Unless your operating system uses persistent device names, you should not automate any tests that are destructive in nature unless there are fail-safes to verify you are performing the action on the device you want to perform the action on.  That is because if you add or remove hardware, reboot your machine, the device name for a particular peripheral may change.

 

 

Frequently Asked Questions

What is the -wsbyte command good for?

There is generally no faster way to destroy data on your disk (without smashing it into little bits) then by using this command. Since you can also set the byte pattern, you can make multiple passes to prevent data from ever being recovered (except for the types of government agencies that can recover anything).

 

If you are trying to certify a disk drive, or do burn-in, send the E6 pattern with the -wsbyte or -wsbyteconfirm, follow up with the -scrub family of read commands, run the -steb, and repeat. This tests every component of the device including every block of media as well as the electronics components. Seagate recommends using the E6 pattern as it will generally sniff out more weak sectors that would need to be remapped.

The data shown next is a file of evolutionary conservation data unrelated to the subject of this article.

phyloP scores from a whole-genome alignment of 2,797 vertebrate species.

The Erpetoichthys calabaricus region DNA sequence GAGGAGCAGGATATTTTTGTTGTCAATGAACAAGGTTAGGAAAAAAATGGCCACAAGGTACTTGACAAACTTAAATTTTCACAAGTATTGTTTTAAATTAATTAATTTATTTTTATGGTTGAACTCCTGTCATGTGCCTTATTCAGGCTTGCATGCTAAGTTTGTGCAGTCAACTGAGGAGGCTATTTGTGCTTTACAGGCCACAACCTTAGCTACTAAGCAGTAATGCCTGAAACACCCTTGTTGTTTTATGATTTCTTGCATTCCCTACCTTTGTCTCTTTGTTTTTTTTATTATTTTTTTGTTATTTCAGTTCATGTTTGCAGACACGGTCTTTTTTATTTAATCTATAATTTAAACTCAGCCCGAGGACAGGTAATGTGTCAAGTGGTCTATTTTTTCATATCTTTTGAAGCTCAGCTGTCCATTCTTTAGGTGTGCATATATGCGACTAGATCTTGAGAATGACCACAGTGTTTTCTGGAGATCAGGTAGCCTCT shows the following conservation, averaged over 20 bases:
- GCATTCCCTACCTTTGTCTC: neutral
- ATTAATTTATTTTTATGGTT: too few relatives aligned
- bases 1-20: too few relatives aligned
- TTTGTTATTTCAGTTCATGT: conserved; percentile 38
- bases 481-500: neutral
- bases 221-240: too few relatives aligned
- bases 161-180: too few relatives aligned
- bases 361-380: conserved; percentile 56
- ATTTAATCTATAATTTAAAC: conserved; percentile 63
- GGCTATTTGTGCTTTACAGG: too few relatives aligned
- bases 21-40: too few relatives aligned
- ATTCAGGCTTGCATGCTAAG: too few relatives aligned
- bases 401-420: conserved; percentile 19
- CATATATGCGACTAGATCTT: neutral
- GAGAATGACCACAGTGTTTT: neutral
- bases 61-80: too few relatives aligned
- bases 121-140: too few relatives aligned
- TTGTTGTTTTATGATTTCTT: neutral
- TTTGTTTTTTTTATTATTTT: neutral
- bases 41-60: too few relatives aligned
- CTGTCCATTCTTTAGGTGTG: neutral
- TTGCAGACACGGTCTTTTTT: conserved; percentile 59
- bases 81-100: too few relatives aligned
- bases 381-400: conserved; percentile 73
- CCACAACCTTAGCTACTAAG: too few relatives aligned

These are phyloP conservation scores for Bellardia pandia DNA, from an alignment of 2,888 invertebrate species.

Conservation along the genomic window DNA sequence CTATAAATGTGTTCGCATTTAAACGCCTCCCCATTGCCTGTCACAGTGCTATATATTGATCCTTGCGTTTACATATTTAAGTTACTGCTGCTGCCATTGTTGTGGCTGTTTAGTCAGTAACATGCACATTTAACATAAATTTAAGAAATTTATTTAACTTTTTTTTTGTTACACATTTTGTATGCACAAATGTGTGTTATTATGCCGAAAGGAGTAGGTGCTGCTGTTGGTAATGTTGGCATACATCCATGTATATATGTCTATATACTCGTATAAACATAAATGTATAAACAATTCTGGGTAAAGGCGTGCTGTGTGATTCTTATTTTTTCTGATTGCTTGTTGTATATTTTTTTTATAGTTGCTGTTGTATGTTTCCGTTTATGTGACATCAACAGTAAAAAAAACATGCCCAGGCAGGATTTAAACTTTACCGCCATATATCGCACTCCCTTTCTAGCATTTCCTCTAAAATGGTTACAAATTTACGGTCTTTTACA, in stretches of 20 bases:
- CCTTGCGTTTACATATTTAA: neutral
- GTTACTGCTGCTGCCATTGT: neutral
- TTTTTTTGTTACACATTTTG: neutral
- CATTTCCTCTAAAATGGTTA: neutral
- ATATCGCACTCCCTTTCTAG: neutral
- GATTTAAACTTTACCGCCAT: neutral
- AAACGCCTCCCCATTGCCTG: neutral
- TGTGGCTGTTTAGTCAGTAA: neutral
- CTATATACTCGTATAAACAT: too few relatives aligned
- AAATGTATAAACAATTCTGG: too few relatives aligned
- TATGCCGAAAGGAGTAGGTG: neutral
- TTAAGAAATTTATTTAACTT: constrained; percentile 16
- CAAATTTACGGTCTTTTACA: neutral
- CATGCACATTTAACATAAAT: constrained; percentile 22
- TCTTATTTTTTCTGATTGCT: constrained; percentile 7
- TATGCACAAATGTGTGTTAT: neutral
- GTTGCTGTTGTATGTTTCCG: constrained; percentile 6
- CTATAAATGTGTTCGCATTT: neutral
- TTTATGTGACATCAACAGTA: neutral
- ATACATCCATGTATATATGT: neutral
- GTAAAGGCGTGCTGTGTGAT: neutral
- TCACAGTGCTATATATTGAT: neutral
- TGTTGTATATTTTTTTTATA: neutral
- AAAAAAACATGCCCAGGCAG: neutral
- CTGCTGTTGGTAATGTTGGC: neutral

What about host overhead?

SMARTMonUX sends only one I/O command to write 30MB at a time. Even measuring this amount of overhead generates a higher load then zeroing your disk. (Note, due to the pass-through I/O limitations unique to SGI's IRIX operating system, the -scrub family of commands will run significantly slower on that platform. (That is because the O/S does not support multiple concurrent pass-through commands to the same device, the handle must be opened & closed between I/Os.). These limitations will not affect the ANSI-type self-test commands, and they will not be noticeable with the write same commands since they might generate only one or two I/Os per second.

 

Is this a safe operation?

It is safe to do this on any disk other than your O/S disk and any disks required by your O/S, such as swap, to stay alive. Of course, all data will be destroyed on that disk, but it will not hurt the drive.  In fact, storage manufacturers use the write-same command as means of stress testing drives to make weak sectors fail so those defects can be remapped.

 

How long does this take?

A fast 73 GB disk typically completes in around 15 minutes.

 

How do I test really large devices, like a 5 TB LUN on a RAID controller?

Append the -16 function, which instructs the software to send 16-byte SCSI commands.  These commands are required for devices greater than the approximately 2.1 TB limitation for the 10-byte SCSI commands.